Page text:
Developing an interesting story and new graphical techniques will only get a game so far. Next, artists must be called in to come up with some stylish characters and locales. Each character in Jet Grind Radio is crafted with enough care to allow it fit seamlessly into the game universe. Whether it's one of the in-line skaters, a police officer, or a helicopter, each model is drawn in a manner that makes it look like it was just pulled from an animated film. Further, the character designs just ooze style. They have cool names, cool clothes, cool hair, and cool skates, and the game's animated accordingly. Whether it is in the character select screen, where the chosen skater does a little dance when selected, or in the game world where a full flip can be completed mid-jump from one rail to another, the animation is flawless and beautiful.

    This sense of style overflows into pretty much every aspect of the game, including the interface and menuing system. Every menu is crafted in a hip, Japanese, graffiti-like, style. Menus are easy to navigate, and load time is minimal. The most inventive menu, though, is the game mode select screen. I suppose screen is not a good word to describe it, though. You see, a fully three-dimensional model of the inside of the GG's hideout acts as a game menu. By pressing either left or right on the analog stick, you move through the hideout to select different options such as the single player game, the tag-editor, VMU manager, the official website, and even a jukebox which can be used to listen to the JGR soundtrack. You can move through it quickly, thus it doesn't slow down play, and it adds just one more immersive element to the game. The character select screen works in a very similar way. All of the members of the GG's who are at your disposal can be seen chillin' in the hideout. You move between them in 3D, and then select the one who best suits you.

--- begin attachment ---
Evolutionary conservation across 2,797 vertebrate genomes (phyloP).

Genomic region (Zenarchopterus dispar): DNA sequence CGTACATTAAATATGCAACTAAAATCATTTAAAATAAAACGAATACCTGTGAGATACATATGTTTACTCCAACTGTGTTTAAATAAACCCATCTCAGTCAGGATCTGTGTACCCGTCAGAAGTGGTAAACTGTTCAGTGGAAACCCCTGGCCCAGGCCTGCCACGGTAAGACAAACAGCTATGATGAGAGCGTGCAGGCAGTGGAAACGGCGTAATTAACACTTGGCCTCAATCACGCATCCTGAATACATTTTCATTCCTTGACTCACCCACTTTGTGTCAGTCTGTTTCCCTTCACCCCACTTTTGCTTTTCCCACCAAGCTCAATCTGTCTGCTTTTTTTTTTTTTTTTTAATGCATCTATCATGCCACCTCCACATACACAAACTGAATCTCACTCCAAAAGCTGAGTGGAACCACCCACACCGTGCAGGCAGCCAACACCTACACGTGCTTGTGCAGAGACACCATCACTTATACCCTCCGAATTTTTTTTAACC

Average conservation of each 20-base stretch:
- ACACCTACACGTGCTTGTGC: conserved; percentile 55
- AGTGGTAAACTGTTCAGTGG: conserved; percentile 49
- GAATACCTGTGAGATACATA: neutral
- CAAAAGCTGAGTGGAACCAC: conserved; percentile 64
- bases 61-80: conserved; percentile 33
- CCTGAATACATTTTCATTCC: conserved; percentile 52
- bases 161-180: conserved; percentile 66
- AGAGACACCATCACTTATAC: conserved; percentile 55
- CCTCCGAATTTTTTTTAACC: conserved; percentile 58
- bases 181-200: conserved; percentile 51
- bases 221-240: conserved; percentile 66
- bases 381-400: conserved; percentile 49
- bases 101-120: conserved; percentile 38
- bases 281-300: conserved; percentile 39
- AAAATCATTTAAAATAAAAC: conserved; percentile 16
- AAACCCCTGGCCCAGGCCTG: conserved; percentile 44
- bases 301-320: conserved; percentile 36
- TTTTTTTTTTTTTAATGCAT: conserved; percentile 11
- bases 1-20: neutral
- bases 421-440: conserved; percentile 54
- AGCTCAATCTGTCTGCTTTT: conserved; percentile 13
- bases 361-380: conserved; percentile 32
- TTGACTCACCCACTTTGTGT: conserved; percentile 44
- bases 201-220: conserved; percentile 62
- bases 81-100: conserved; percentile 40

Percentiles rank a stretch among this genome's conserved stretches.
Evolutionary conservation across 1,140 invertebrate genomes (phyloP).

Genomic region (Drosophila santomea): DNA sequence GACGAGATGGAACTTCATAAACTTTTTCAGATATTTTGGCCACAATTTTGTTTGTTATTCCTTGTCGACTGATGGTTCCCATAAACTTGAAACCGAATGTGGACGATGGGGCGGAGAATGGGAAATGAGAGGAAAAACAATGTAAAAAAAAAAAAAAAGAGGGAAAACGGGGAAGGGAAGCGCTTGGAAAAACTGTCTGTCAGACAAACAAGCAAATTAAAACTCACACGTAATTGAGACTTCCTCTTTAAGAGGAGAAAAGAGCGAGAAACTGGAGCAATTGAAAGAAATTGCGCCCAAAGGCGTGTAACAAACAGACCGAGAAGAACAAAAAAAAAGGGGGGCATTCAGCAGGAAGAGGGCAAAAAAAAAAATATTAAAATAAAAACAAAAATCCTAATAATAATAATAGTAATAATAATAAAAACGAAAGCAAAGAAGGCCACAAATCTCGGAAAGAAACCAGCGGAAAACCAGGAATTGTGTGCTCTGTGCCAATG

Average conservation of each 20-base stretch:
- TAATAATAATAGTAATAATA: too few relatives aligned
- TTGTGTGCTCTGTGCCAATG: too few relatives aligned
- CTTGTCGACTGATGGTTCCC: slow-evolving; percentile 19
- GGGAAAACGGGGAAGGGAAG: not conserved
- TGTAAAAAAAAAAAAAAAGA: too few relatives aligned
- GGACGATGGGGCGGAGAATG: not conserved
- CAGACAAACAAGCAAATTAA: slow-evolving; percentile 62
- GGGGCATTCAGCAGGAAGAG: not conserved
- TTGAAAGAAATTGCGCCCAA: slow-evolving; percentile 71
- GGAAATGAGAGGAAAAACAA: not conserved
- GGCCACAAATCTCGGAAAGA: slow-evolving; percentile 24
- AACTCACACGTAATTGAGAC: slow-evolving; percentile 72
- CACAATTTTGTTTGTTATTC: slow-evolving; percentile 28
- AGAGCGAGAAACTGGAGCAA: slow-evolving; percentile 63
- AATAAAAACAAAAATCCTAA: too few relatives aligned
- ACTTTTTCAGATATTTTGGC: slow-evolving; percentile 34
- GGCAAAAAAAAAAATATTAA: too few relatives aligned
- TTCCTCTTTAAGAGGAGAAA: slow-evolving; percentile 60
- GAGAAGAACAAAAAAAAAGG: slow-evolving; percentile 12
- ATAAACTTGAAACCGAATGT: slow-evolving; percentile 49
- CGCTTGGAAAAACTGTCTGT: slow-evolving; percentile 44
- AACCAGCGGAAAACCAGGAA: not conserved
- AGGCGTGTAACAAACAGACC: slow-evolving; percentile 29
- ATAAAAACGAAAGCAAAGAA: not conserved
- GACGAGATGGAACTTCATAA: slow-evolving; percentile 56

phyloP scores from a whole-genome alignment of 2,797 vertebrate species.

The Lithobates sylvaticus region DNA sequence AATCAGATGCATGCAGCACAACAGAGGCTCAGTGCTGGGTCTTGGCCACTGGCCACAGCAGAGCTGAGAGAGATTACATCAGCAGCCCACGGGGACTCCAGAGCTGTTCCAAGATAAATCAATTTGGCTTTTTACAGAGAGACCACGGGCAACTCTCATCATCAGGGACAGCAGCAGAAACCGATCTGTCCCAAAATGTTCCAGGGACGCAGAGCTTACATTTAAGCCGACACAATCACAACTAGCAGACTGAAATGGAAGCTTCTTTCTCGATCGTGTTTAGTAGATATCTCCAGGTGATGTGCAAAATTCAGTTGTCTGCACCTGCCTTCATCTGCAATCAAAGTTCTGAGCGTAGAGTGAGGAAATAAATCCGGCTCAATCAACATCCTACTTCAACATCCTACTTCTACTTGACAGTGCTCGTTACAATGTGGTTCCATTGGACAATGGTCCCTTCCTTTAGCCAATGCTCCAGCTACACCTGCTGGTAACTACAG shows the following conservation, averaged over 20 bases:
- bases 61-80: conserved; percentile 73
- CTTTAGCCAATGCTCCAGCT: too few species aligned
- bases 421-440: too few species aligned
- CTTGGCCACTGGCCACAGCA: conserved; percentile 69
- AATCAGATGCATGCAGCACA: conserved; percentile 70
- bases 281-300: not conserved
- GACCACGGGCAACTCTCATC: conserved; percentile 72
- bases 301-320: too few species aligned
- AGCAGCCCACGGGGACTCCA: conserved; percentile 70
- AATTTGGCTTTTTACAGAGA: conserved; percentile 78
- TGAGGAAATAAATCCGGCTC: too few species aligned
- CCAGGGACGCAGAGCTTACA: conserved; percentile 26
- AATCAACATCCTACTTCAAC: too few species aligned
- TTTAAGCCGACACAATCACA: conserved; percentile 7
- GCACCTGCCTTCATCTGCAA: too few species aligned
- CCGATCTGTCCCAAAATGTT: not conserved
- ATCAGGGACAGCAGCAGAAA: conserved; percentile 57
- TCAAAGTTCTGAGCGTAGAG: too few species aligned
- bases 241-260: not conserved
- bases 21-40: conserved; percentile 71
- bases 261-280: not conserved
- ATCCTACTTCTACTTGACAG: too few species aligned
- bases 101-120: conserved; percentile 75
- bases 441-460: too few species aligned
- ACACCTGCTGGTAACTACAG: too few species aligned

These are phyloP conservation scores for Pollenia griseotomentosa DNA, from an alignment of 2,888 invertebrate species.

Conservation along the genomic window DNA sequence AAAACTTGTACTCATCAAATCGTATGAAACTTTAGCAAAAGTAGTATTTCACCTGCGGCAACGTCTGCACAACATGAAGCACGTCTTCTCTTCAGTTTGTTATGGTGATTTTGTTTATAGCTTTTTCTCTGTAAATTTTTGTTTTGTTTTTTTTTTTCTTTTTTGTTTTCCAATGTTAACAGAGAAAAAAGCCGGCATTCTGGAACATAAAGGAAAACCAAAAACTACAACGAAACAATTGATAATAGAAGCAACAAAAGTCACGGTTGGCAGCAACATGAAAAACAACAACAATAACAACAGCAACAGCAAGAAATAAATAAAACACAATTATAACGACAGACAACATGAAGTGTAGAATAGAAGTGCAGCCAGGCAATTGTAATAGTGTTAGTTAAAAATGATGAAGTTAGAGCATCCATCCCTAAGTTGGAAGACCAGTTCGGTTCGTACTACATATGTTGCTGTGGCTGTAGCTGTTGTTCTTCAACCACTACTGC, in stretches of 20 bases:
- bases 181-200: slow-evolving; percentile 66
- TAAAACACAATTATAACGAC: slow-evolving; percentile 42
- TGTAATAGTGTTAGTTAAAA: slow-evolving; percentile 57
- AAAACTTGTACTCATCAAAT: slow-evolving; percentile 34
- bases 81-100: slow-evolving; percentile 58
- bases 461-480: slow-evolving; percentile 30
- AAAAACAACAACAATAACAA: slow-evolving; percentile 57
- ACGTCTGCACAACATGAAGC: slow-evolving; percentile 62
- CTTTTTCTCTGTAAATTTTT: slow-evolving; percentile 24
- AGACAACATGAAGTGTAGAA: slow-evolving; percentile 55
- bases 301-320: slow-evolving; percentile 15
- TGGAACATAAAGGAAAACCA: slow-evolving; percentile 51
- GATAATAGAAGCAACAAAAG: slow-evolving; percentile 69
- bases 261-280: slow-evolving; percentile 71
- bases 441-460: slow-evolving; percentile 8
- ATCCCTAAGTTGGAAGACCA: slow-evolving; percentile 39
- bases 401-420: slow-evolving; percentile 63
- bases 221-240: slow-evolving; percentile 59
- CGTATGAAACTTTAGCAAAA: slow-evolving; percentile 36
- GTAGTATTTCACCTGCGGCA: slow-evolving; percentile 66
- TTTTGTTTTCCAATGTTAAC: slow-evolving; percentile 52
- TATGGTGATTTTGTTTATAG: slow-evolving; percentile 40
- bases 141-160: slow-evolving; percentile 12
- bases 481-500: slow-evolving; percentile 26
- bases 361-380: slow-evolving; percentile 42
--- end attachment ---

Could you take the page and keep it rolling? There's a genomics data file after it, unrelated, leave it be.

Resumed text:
Tagging is easy, assuming a pack of police dogs isn't trying to chew your leg off.